Assessment of Impacts of Social Protection Programmes on Subsistence Farmers’ Livelihoods: The Case of Dodota Woreda, Ethiopia

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Addis Ababa University


Recently, social protection has received attention of policy makers and researchers to use it as an instrument to build the adaptive capacity of the vulnerable. As learned from a range of experiences of different developing countries, a number of social protection interventions have started to incorporate adaptive measures as a response to the impacts of climate change. This study was conducted with an objective to explore the impacts of both PSNP and OFSP, as social protection interventions, to build adaptive capacity of subsistence farmers by taking the situation in Dodota woreda of Oromia region. The result of the study would have a significance to provide an evidence based data for researchers as well as policy makers on the contribution of social protection to respond to the consequences of climate change. It employed the Longitudinal Impact Assessment (LIA) research methodology to measure the change on adaptive capacity of small holder subsistence farmers to the threats of climate change following the five years intervention of PSNP and OFSP. The result of the study showed that “distress asset sales” to meet food needs have significantly reduced but “distress asset sales” to raise cash for emergency needs such as health expenditure showed no change as a result of five years PSNP intervention. Impacts of implemented PW activities to harness rainwater and improve farmland soil fertility were found encouraging. The result of the study also showed that PW component of PSNP have significant role to promote application of irrigation for crop production. On the other hand, findings of the study have shown that implemented PW have little impact to reduce direct dependence of household livelihood on the sensitive climate related factors, particularly rainfall. Because of the programme design limitations and implementation challenges, OFSP impact to promote climate change adaption through livelihood diversification and income enhancement was found poor. The study showed that the combined efforts of PSNP and OFSP have started to show promising and encouraging result to improve the resilience of the smallholder subsistence farmers to cope or adapt impacts of moderate shocks (eg failure of rainfall) but brought hardly to change resilience to cope with impacts of extreme shocks, especially drought. Generally, PSNP and OFSP intervention have made significant progress to build the adaptive capacity of subsistence farmers to respond to the current vulnerability. But in relation to building the adaptive capacity to respond to the medium and long term trends of climate change impacts, the progrmmes have yet to bring a change and needs to improve the intervention quality and standards. In order to mainstream climate change adaptation into the existing social protection interventions (PSNP and OFSP), two important points must be critically seen by policy makers. Firstly, selection, design and implementation of activities through PSNP and OFSP/HABP must be conducted with the view of their significance to reduce the direct dependence of livelihood strategy to the climate related factors, mainly the unreliable and erratic rainfall. Secondly, both PSNP and OFSP need to focus on and give priority to activities that can enhance and promote livelihood diversification, both within and outside agriculture sector.While selecting of PW activities, priorities should be given to technologies which can promote ground water recharge and irrigation. As HABP documents seemed to properly answer the weaknesses of OFSP to diversify household income, the government needs to speed up implementation of HABP by establishing sufficient rural micro-credit service providers and allocation of adequate budget.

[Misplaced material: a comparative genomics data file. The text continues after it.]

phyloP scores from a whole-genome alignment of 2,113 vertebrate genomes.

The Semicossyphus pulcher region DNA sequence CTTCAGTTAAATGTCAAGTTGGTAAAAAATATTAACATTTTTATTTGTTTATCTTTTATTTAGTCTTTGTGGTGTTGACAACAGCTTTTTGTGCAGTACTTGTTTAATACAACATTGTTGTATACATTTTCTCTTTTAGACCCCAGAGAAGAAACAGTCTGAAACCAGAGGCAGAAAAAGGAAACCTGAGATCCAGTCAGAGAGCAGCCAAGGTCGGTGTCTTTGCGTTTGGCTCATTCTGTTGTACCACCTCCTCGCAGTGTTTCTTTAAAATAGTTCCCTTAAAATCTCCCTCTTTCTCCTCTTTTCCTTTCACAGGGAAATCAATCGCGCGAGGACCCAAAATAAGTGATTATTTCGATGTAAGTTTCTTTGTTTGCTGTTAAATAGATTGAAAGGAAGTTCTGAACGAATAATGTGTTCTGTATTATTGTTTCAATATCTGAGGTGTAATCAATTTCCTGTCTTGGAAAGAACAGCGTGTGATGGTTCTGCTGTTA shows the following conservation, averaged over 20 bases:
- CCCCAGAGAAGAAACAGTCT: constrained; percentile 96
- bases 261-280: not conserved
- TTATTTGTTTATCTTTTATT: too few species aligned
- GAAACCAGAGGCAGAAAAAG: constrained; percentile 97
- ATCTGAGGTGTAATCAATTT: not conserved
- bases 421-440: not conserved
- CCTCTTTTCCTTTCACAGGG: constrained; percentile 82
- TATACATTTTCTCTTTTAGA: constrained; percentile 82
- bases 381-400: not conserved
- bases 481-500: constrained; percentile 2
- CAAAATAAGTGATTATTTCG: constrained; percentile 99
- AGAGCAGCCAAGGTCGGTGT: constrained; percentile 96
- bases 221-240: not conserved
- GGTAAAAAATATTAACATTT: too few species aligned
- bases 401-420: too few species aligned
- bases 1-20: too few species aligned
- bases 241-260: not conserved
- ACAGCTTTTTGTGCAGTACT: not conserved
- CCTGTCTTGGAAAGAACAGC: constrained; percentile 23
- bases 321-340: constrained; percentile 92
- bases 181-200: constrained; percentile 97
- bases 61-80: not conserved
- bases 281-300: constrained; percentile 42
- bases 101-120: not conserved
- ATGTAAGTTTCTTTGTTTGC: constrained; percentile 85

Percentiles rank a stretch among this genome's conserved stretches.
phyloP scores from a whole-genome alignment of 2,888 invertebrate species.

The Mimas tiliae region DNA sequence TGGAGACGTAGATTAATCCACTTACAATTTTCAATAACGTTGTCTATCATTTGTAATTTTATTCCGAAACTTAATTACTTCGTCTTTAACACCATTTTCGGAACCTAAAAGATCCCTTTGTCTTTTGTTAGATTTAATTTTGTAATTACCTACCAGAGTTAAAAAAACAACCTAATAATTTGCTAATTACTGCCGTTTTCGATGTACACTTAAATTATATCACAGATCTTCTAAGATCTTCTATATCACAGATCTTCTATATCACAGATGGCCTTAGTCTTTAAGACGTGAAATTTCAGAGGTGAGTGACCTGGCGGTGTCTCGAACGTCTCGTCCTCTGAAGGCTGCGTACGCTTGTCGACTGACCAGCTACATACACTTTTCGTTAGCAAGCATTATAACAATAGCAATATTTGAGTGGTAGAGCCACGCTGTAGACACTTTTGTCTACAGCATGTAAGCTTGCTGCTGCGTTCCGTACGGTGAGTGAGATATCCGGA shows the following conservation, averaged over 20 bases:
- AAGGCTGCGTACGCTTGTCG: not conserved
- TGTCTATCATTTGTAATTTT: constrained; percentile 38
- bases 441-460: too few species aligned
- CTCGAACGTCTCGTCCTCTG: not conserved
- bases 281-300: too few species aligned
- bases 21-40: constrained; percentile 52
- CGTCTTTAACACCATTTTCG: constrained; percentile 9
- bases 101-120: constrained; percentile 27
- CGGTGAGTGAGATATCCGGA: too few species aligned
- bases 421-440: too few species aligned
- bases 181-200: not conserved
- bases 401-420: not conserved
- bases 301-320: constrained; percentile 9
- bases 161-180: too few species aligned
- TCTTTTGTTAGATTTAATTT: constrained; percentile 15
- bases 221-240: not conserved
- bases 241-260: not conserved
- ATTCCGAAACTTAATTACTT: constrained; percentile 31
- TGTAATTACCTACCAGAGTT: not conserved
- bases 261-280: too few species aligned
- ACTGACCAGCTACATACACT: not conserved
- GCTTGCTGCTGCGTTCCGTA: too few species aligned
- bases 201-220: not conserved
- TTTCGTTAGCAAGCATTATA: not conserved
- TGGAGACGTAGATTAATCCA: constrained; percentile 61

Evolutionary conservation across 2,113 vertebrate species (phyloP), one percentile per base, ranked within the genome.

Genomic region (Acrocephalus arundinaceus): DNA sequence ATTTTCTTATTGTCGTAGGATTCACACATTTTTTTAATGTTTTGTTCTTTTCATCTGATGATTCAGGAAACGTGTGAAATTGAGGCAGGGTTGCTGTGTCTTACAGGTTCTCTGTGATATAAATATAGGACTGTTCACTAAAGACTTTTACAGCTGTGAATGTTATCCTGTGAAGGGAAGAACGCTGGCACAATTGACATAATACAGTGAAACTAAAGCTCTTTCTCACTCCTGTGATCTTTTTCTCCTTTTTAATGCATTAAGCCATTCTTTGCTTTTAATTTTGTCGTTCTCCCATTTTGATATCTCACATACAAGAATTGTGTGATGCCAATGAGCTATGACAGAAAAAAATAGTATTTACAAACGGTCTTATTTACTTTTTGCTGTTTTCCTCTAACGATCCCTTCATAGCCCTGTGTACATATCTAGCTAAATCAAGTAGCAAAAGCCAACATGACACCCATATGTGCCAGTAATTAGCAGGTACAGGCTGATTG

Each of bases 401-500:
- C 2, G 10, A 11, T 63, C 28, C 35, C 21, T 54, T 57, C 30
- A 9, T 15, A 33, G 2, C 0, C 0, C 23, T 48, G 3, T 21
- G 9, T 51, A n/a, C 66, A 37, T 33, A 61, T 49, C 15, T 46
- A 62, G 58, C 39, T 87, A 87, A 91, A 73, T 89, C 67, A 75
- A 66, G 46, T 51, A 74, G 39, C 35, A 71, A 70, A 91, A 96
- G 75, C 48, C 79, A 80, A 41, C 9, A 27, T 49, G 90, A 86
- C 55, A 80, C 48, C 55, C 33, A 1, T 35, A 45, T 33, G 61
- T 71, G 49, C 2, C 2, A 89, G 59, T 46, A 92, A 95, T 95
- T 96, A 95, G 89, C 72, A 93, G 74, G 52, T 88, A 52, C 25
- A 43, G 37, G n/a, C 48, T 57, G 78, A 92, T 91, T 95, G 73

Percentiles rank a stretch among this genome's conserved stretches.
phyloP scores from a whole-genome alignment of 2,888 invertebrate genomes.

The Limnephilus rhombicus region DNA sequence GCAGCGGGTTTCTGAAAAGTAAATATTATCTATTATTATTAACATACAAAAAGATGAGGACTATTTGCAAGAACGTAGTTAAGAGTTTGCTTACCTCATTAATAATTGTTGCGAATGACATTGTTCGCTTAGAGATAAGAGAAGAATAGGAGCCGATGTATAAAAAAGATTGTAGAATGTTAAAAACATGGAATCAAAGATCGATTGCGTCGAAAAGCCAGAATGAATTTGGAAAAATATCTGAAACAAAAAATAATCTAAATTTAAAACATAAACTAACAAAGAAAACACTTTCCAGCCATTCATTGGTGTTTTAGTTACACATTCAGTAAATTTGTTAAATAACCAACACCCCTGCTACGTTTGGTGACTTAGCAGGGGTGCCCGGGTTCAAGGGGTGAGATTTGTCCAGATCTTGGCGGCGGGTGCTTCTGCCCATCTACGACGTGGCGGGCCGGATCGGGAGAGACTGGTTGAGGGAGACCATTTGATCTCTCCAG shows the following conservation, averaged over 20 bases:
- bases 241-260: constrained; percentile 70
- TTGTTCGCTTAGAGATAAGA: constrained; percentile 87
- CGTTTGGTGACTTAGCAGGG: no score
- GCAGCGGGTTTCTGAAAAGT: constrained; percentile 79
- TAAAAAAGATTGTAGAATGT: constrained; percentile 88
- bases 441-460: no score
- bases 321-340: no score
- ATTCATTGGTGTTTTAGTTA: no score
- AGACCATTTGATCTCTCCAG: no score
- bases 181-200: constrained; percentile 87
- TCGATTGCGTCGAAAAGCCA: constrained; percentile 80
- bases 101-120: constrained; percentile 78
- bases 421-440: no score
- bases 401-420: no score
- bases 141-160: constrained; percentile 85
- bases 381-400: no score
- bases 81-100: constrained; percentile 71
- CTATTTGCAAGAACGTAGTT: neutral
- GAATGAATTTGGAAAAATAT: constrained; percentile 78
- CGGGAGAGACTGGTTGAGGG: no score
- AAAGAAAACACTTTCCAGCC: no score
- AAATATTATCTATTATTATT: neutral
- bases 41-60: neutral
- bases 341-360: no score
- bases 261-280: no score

Food Security